Years and years ago, MW2 didn't automatically translate into "Modern Warfare 2"; PC gamers were using that shorthand to refer to the fine giant robot action-sim MechWarrior 2. While I didn't devour the lore to name all the Clans or the five Houses within the Inner Sphere, I did spend a lot of time alternating between TIE Fighter and MechWarrior 2 (especially MW2: Mercenaries).
Besides the slick opening cinematics that had mechs jump-jetting around each other or Kodiaks hiding in the snow, the MechWarrior series struck a great balance between simulation and action. As much as I respected the like of Jane's Combat Simulations, I confess that it was easier for me to manage a giant robot brimming with autocannons and particle projector cannons (PPCs) than to try to fly an F-15 or an AH-64 Apache.
A few matches of MechWarrior Online at a community event last week prompted the above reminiscing. While I generally associate the phrase "free to play shooter" with Counter-Strike knockoffs, I found myself pleasantly surprised at how this free to play shooter managed to conjure up memories. I had to unlearn a lot of habits that modern first person games instilled in me, and remembered what the heck I did in the mid-'90s.
The biggest adjustment came from remembering that I'm controlling a giant tank with legs, rather than a person. Despite the traditional WASD-plus-mouse control scheme, I had to realize that I wasn't a nimble dude jumping around with an assault rifle. I had to adjust to the fact that I can aim and move in different directions. I had to remember how turning my reticule meant that I still needed to rotate my legs if I wanted to keep chasing someone. That W doesn't mean forward -- it means increase throttle while S decreased it. If I ran past someone, I can't just stop and instantly zip backwards; I had to deal with my mech's mammoth inertia as it slowly bled speed before kicking into reverse.
And then there's managing my damned heat. In my first match, none of my weapons were configured, and firing all of my missiles and lasers simultaneously (when done purposely, this is often referred to as an "alpha strike") quickly led to my mech shutting down from generating so much heat. After a few minutes with a slightly obtuse interface that uses arrow keys and R-CTRL, I eventually mapped my weapons to groups to better manage my heat per shot (and also have different weapons ready to fire while lasers cool and autocannons/missile launchers reload). Certain maps affect heat as well: one map (the recently revealed Caustic Valley) featured a volcano that added ten percent to your total heat meter -- even when you're just standing -- while another one in the snow masked your heat much more effectively. Finally, while I didn't see this in action, I heard some developers and players commenting about how sometimes, your autocannon or missile ammunition could explode and severely damage your mech (unless you had a CASE module that redirects the explosion and mitigates the overall damage).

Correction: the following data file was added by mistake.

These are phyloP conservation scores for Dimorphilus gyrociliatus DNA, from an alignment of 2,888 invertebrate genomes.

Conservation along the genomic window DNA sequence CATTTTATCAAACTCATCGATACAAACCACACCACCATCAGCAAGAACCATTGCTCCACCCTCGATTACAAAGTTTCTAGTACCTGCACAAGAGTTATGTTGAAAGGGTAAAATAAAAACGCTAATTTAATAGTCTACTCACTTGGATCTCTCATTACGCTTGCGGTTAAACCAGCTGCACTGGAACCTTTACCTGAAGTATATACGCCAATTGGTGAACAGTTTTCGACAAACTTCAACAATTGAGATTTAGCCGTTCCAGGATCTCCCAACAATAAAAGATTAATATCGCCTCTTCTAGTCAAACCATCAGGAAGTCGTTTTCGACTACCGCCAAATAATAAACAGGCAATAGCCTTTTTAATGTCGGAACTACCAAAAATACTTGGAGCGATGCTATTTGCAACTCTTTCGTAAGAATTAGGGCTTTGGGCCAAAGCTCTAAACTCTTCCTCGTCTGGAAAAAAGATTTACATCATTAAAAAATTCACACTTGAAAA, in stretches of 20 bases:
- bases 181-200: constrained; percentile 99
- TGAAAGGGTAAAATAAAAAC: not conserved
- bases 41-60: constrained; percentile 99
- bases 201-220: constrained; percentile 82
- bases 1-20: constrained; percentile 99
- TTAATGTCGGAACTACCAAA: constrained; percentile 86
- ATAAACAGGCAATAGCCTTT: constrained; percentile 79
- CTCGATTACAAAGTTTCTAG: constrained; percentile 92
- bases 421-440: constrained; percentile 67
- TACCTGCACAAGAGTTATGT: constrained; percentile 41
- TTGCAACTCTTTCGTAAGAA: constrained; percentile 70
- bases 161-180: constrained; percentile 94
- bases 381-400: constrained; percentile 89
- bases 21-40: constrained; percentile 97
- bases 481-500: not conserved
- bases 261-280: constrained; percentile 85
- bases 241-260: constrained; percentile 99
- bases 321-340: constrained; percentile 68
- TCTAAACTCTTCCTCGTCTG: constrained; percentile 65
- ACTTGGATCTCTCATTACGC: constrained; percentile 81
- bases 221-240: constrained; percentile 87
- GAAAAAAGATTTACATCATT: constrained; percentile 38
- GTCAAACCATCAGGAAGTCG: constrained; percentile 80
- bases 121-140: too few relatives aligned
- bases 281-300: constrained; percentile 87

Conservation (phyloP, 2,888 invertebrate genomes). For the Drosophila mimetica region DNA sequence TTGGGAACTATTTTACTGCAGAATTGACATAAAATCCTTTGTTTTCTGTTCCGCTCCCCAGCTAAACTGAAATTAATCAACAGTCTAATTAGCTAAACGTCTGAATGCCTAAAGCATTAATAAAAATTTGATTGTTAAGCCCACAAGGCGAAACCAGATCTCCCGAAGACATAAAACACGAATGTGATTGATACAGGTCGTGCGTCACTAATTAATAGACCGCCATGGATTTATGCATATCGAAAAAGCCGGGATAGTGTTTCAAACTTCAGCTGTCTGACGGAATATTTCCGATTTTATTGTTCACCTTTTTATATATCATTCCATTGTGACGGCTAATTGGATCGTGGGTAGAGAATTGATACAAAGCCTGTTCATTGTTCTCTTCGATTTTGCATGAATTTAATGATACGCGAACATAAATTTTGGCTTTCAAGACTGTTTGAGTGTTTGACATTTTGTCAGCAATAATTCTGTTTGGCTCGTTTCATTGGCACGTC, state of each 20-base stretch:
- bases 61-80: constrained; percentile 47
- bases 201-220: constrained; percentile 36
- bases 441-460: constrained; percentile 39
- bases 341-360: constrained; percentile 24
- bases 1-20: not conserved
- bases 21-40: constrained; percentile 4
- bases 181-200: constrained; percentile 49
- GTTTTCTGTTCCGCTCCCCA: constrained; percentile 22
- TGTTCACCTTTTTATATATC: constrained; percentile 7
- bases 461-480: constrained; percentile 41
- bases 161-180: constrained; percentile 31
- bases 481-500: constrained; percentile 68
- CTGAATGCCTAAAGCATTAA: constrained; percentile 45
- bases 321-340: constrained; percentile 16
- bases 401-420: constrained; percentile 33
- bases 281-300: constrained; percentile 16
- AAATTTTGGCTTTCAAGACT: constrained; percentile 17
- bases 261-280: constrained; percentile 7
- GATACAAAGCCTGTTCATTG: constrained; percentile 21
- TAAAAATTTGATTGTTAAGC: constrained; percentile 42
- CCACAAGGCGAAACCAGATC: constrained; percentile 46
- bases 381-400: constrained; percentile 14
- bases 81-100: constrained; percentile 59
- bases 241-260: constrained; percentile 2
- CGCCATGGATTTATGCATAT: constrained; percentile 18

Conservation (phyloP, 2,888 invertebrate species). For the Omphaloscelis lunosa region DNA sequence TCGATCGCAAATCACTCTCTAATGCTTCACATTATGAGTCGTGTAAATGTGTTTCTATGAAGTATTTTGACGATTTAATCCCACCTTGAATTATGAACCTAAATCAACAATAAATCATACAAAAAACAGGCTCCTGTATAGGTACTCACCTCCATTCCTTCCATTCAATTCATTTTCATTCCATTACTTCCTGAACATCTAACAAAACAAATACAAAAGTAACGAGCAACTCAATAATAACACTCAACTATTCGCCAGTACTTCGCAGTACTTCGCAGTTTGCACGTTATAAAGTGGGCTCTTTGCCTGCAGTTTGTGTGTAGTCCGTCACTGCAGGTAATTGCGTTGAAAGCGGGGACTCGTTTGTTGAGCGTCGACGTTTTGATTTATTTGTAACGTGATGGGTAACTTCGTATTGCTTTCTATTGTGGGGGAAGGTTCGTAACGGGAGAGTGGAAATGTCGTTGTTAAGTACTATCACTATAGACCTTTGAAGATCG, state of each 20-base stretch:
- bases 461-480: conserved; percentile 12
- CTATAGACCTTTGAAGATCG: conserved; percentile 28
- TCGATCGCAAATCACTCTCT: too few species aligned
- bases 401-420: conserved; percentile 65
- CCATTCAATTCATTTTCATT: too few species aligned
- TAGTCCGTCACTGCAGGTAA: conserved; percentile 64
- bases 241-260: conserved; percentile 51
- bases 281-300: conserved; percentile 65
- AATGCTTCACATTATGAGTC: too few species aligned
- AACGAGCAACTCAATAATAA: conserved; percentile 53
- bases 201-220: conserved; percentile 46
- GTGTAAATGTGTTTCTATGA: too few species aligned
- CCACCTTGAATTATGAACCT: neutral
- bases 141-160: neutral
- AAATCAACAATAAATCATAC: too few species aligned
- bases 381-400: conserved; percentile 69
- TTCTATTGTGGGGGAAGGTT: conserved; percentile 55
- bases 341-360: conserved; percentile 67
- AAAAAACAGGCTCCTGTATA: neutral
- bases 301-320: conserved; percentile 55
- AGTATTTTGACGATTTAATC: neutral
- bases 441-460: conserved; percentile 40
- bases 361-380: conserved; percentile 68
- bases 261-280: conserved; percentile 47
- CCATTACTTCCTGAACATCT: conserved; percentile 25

But once I remember that I'm piloting a mech rather than a person, it starts to flow together. I start realizing that the light mechs with jump jets do, indeed, move and attack with a fluidity that the assault mechs lack. Then again, the assault mechs can take and dish out much more punishment. I start trying out options like controlling a Catapult with just long-range missiles (LRMs), and playing as a giant camping sniper. Or using the Jenner to run around and mark targets for my teammates to hit with missiles. Or seeing if I can repeat my old tactic of outfitting just PPCs and AC20s to produce a mech that overheats every other second, but when each shot connects, it tears through most any opponent.
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Since I only jumped into a few matches and messed around with the mechlab, I didn't get to see much of the metagame surrounding the combat. Sure, I saw that I earned experience points and money, but I didn't get to spend or use any of it. I'm told that the free to play model has some hooks besides the expected "pay real money for items," such as how certain mechs don't have associated repair costs, but also earn money at a reduced rate. Or how the experience-point system looks fine, but does it hold up -- or will it end up resulting in obscene levels of free grinding versus paid leveling? I'm also slightly hesitant about the interface. I only got to play with the WASD and mouse setup, so I'm not sure how well MWO works with an expected Hands-On Throttle-and-Stick setup. Though, Razer is making an insane looking custom controller that features a joystick, a mechanical keyboard, and a second screen in the middle (though, I question why they went with that and not, say, a dock for your existing tablet), so hopefully that means that joysticks will get as much love as mice (as opposed to how Freelancer was a mouse-only space sim).
Even as such, despite some questions about the long-term game, the interface, and its real-world cost, when it comes time to actually play, it feels like how MechWarrior should. The graphics might be a bit sparse at the moment (most of my kills have less-than-expected explosions, and more mechs that flare up and shutdown without turning on again for the rest of the match), but that's something that the developers are continually polishing and iterating on. At its core, it's a modern giant tank-with-legs action-sim that I've been missing since the '90s. As an aside (while this will undoubtedly sound like an ad, but I'm just going to say it): If you remember the MechWarrior games as fondly as I do, then you'll probably want to look into the likely-ending-soon Founder's Program. And maybe this whole endeavor will get us closer to some sort of modern re-release of TIE Fighter.